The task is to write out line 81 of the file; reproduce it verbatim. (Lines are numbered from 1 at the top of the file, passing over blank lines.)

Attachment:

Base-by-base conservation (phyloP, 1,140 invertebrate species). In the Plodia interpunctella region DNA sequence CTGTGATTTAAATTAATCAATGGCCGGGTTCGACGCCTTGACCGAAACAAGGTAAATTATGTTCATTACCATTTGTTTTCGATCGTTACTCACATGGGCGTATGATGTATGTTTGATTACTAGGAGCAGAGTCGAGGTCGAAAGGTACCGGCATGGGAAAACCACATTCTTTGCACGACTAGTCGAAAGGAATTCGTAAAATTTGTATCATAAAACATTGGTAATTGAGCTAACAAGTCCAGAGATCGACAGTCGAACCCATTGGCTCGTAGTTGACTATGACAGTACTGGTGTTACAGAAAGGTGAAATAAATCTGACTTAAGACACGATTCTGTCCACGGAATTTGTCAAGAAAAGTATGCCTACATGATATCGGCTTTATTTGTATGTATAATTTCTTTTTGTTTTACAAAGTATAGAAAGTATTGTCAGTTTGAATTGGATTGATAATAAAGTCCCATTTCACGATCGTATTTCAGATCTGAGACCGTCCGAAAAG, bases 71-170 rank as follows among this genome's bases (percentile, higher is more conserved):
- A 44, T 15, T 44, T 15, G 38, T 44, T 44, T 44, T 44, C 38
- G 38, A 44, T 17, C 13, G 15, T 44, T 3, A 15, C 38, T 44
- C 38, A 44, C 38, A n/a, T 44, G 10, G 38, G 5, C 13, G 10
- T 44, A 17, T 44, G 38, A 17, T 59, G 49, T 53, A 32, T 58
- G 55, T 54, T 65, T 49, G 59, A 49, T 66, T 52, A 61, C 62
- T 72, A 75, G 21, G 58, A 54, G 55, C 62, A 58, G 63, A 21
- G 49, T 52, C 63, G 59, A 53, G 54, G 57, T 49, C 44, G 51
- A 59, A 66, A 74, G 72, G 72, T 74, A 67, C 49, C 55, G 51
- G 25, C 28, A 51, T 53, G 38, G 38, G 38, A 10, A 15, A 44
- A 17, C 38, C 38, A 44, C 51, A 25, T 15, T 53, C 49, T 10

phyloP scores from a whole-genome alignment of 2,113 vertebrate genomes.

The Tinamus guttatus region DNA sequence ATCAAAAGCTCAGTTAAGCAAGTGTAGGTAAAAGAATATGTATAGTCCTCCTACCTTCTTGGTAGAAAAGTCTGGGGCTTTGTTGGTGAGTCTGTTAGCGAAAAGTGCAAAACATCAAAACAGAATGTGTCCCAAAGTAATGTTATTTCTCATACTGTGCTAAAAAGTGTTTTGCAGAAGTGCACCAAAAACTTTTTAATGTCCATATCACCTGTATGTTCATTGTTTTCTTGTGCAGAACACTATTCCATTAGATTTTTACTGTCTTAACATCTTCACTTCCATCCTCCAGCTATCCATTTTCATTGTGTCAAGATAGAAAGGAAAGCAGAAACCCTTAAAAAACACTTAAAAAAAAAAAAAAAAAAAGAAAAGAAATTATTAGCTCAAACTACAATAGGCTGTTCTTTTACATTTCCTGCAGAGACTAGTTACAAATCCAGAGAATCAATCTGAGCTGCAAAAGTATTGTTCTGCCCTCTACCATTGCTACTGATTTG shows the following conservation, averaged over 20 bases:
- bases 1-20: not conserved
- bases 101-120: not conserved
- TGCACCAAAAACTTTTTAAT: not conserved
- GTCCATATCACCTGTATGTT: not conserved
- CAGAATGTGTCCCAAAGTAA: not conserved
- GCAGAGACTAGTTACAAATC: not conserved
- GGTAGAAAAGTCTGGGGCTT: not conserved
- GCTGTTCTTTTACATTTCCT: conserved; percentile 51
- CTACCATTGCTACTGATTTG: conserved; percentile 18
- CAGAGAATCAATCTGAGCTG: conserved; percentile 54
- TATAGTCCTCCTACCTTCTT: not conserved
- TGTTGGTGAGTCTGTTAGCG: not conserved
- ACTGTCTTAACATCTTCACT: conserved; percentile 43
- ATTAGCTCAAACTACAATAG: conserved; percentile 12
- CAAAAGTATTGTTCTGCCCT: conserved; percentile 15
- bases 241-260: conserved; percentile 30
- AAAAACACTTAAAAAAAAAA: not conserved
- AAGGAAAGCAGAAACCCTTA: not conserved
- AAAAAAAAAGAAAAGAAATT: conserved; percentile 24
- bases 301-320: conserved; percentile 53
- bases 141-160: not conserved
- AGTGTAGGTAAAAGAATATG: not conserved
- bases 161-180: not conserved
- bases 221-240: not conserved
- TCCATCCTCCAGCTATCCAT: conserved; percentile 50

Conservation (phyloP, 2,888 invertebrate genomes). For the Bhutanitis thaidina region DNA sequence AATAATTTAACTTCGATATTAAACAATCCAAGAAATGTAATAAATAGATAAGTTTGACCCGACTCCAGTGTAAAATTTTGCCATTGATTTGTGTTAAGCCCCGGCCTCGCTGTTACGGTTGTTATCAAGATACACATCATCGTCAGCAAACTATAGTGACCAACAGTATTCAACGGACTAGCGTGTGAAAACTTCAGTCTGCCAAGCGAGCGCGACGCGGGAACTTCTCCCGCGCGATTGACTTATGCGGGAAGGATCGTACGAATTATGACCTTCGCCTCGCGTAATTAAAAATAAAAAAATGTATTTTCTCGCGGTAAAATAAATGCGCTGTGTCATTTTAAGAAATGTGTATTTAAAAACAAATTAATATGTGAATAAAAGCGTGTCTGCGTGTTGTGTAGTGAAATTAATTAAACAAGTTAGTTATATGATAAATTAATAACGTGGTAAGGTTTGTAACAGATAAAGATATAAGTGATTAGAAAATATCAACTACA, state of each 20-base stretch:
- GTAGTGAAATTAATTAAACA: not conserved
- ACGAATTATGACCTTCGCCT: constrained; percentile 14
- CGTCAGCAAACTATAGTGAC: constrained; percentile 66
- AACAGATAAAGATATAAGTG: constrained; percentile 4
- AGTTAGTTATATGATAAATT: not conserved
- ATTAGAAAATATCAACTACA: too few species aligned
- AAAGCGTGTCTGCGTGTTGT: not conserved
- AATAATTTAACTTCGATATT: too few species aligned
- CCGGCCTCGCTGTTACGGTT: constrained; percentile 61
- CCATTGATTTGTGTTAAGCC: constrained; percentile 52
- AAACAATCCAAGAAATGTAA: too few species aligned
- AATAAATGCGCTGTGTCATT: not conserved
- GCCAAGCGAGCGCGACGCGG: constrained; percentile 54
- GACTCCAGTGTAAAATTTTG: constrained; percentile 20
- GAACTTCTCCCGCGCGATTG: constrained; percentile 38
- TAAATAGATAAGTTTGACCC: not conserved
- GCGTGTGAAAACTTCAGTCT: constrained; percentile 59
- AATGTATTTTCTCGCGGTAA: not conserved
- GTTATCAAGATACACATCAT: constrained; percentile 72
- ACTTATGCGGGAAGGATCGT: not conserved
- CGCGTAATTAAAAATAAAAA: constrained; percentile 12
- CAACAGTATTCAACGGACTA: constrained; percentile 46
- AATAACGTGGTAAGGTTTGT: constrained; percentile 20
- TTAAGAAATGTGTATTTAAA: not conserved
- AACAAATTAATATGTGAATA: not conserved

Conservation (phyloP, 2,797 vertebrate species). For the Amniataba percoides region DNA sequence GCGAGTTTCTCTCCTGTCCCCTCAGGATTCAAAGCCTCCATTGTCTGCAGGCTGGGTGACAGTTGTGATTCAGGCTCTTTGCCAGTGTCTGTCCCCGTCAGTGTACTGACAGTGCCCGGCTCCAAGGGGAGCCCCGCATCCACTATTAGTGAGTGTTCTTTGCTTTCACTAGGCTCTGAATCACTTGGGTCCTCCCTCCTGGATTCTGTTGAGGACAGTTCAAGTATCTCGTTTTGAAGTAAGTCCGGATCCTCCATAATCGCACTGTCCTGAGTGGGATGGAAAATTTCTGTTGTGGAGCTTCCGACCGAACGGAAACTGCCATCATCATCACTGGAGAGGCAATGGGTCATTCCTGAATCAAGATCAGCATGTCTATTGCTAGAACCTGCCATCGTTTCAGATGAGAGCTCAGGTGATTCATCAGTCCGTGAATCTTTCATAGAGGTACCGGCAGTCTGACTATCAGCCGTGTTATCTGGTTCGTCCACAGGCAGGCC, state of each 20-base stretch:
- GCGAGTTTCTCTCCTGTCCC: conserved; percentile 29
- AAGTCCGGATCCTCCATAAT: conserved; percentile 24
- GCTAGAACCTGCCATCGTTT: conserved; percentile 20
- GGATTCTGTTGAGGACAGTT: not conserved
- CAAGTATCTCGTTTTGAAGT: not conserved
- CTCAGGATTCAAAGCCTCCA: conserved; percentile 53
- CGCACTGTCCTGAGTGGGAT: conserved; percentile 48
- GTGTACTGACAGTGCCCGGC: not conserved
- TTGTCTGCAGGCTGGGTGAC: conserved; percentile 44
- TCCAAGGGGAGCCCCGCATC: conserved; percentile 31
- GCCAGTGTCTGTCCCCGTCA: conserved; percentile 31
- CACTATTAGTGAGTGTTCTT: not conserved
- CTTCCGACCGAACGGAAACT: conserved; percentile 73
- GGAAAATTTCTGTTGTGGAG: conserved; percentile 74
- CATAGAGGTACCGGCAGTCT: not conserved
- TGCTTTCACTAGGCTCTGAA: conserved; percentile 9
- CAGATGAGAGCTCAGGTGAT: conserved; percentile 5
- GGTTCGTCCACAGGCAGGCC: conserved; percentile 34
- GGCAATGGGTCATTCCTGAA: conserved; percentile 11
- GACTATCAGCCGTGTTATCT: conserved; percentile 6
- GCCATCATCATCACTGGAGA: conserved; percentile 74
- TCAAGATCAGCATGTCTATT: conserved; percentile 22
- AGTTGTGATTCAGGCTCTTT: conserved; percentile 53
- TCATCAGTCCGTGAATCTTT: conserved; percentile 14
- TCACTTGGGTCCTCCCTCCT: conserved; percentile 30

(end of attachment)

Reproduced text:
- TGCTTTCACTAGGCTCTGAA: conserved; percentile 9